Direct to consumer marketing (D2C) is a strategy in which a company promotes and sells a product or service directly to consumers, cutting out the need for any intermediaries. The number of businesses that independently manufacture, promote, sell, and ship their own products is rising, and growing popularity of this strategy is rapidly changing the business landscape on the whole.
At a time when millennials are at the forefront of driving change in the economy, customer expectations are shifting with preferences for more streamlined purchase experiences, maximum convenience, and an authentic brand experience. Companies that embrace direct to consumer marketing have risen to answer the call. Keep reading to learn more about the direct to consumer marketing model or jump right to our infographic to learn the best D2C marketing strategies from companies that are currently winning in the space.
D2C differs from traditional B2C (business to consumer) in that manufacturers sell directly to consumers in D2C, while B2C usually relies on a retailer stepping in between a manufacturer and customers. In standard B2C models, intermediary retailers (think Walmart) typically sell products of several manufacturers. Customers are faced with several options, so an individual manufacturer can’t control whether their product is chosen over a competitor’s. This lack of control extends to the overall customer experience, engagement, and brand positioning, which retailers instead handle.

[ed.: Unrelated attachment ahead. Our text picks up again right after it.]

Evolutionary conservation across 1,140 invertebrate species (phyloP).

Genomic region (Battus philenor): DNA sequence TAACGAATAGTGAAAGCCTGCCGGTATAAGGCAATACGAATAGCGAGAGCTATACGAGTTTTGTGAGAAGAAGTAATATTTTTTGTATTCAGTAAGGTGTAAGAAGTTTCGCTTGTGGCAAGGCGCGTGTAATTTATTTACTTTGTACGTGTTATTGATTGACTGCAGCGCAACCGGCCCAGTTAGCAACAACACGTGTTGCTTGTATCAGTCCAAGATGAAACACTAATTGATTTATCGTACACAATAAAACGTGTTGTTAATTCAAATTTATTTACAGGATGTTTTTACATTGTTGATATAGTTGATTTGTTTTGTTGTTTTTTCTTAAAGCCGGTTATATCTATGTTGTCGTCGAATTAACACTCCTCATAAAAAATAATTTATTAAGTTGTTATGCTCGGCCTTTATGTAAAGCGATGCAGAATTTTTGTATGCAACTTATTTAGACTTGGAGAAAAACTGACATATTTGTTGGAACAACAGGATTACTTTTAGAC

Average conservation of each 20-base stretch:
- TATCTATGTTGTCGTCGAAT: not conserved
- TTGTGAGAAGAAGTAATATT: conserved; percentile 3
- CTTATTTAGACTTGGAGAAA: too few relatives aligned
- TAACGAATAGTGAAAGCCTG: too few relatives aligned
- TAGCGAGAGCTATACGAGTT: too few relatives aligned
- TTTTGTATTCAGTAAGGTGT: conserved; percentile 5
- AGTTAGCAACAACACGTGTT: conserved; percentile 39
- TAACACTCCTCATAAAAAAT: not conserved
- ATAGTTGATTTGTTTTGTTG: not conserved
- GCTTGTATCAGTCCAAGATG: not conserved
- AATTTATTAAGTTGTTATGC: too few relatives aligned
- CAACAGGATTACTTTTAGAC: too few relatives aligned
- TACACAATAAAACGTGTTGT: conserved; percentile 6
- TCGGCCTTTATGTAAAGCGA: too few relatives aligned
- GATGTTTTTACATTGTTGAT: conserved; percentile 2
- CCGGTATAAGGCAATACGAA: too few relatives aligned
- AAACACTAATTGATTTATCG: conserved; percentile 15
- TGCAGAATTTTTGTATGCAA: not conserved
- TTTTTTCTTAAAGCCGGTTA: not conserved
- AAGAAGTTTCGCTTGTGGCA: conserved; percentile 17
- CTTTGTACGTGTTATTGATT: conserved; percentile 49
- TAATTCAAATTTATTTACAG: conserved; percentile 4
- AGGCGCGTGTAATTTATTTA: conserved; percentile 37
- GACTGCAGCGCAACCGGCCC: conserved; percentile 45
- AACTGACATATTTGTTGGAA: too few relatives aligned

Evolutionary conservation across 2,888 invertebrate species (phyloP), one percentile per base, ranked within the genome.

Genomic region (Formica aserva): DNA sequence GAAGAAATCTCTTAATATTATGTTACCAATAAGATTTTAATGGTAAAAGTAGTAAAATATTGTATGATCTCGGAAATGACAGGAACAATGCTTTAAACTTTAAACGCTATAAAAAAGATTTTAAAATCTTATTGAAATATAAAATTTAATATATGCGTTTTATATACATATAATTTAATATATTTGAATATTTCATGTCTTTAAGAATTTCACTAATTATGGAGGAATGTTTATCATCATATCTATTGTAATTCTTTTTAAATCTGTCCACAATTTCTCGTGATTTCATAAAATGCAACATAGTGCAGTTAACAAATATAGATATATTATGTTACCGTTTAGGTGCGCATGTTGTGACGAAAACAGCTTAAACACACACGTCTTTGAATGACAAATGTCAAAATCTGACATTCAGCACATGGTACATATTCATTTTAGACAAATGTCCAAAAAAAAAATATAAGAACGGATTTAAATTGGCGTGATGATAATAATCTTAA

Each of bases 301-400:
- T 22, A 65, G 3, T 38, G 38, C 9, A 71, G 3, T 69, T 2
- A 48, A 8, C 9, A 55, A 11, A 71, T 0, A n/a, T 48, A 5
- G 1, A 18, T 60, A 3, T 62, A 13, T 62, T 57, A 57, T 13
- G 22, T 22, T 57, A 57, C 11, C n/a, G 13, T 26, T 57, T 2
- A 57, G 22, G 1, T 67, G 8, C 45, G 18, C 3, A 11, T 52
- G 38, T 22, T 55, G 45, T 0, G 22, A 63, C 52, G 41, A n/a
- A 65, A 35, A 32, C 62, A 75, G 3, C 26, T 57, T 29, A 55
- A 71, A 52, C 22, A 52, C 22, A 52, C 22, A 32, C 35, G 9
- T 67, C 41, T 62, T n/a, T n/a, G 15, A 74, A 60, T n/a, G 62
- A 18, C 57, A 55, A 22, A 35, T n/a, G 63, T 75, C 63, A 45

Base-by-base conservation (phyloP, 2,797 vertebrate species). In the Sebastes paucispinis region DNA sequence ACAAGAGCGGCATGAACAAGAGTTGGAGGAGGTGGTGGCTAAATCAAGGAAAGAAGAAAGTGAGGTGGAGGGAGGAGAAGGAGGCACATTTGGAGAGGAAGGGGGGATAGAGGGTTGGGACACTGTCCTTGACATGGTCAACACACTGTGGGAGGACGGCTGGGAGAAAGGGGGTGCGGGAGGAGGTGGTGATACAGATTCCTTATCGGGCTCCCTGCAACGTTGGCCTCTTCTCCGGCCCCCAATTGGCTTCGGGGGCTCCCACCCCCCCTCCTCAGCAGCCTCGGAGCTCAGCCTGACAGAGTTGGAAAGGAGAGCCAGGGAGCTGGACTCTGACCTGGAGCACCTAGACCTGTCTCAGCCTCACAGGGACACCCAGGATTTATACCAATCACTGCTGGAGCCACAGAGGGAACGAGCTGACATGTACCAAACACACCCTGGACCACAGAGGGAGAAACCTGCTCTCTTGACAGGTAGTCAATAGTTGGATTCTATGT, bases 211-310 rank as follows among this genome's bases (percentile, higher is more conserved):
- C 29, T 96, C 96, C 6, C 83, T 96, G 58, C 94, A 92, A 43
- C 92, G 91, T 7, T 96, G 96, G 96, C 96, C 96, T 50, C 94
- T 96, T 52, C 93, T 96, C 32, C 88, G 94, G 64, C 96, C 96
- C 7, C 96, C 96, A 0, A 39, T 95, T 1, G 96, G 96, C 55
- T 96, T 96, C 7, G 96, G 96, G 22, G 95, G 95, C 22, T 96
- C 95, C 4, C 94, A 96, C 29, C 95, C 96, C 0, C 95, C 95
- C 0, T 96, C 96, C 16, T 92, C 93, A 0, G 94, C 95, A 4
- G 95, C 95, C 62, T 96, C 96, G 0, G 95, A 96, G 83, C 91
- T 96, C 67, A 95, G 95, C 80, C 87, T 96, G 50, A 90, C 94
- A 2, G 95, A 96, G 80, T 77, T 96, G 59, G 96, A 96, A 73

Direct to consumer marketing isn’t a brand new concept. Mail-order catalogues, the first-ever of which was published in 15th century Venice, gave customers a first taste of the potential of D2C. Customers would receive a pamphlet of products (initially just books) they could purchase directly from a particular merchant for mail delivery. D2C marketing is essentially the new and improved mail-order catalogue. Consumers purchase directly from online suppliers and receive their purchases in the mail, bypassing the need to go into a physical store in most cases.
Direct to consumer marketing allows suppliers to provide an end-to-end brand experience because they retain control over the entire process. The company is responsible for making a winning product, attracting and marketing it effectively to customers, delivering the product or service, and owning customer communication and experience. This direct interaction with consumers from start to finish means that suppliers can collect customer data and address issues that arise without messages being warped by an intermediary retailer.
Because they enter the market directly instead of going through a third-party vendor, direct to consumer brands most often arise as online stores. An ecommerce model is not only a cheap, easy-to-launch option for D2C brands, the fact that eight in 10 Americans regularly shop online gives suppliers good cause to focus their efforts on digital commerce for the widest reaching impact.